Erin Brookes, managing director and head of retail at Alvarez & Marsal, discusses how the restructuring firm behind Cath Kidston’s administration and footwear retailer Office’s sale process is spotting vulnerable retailers in the current retail climate.
This is the most challenging thing that retail has ever had to experience. I cannot think of a time like this in my lifetime – it is truly unprecedented.
The latest ONS figures show just how dire it has been for retail: British retail sales fell by the largest amount on record in March. Everything has shut down from a physical perspective – it is a total shock to the system. Britain is known for being a nation of shopkeepers, and nearly all are closed for business.
Fashion in the eyes of the administrator
Alvarez & Marsal believes fashion is set for most the significant contraction in the market: around 22%. The reason for that is the huge pressure on discretionary purchases. People are focusing on essentials because there is so much concern about personal finances. So fashion falls into the contraction category.
The market will contract by value and by volume. Consumers will be much more price conscious. We were already starting to see more discounting going on, and this is persisting through this crisis. People have stock they have to shift, so I would expect that, as we get closer to June, we are going to see a lot more discounting.
Survival will depend on stakeholders, private equity owners, lenders, whatever their finance mix is
The outlook is also challenging for autumn/winter. Retailers are having to make commitments to suppliers, and it is very difficult to call demand right now, considering the complete uncertainty.
I do, however, think that subject to catastrophic situations with supply, there ultimately will be demand for the autumn 20 season. Consumers will want to buy some clothing, as there will be things that need to be replaced. For example, children continue to grow, so demand for kidswear is strong.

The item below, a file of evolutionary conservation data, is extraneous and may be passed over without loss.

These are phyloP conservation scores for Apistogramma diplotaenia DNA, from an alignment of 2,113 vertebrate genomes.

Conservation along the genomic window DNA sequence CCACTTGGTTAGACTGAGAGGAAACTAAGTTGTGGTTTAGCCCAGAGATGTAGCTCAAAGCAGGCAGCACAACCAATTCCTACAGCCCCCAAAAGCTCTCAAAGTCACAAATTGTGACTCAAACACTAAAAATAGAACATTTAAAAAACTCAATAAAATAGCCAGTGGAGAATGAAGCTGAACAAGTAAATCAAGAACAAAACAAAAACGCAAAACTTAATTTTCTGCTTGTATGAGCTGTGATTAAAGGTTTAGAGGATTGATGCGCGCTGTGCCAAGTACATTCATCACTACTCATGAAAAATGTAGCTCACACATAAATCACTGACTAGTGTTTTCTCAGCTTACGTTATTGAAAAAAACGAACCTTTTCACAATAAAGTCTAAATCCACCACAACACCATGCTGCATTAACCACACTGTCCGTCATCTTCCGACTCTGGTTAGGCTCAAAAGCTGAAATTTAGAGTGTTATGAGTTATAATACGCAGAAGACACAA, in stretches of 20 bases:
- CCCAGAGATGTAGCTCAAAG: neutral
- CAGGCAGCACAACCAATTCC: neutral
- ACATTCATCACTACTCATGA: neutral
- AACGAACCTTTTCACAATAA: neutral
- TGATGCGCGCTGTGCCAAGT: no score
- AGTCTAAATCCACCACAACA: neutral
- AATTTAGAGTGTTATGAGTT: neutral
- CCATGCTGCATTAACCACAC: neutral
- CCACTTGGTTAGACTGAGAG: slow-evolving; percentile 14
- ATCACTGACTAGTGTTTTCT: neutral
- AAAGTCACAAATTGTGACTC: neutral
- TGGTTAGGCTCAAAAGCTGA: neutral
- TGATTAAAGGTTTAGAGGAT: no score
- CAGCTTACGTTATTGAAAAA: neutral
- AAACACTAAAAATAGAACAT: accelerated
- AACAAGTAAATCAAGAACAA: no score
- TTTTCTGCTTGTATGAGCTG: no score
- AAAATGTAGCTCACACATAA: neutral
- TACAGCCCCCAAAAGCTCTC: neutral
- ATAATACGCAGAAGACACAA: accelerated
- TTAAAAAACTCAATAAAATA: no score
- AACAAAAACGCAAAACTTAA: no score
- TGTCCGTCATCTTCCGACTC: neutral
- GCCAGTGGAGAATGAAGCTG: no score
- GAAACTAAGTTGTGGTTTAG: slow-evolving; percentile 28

It is hard to believe given the situation we’re in at the moment, but some businesses are doing very well. Boohoo is doing amazingly with its value-led proposition and incredible assortment. There have been concerns about ethical positions of fast fashion and low-priced players, but they will be doing everything they can do to ensure supply is there. Boohoo is really well positioned.
Spotting vulnerable retailers
However, the future for the rest of retail is going to look very different. By autumn we may not have everyone on the same high street. There will be a shake-up of retailers that will already have had issues: retailers that are simply operating in a total cash drain at the moment. Survival will depend on stakeholders, private equity owners, lenders, whatever their funding mix is, as to how long they’ll be supported through that.
The story of these retailers had already started to be told pre-coronavirus. We’ve had some really challenged retailers in that fashion middle market. Karen Millen is no longer on the high street, while LK Bennett is still is going through its administration process. It tends to be those retailers that are dependent on higher-ticket items who are struggling.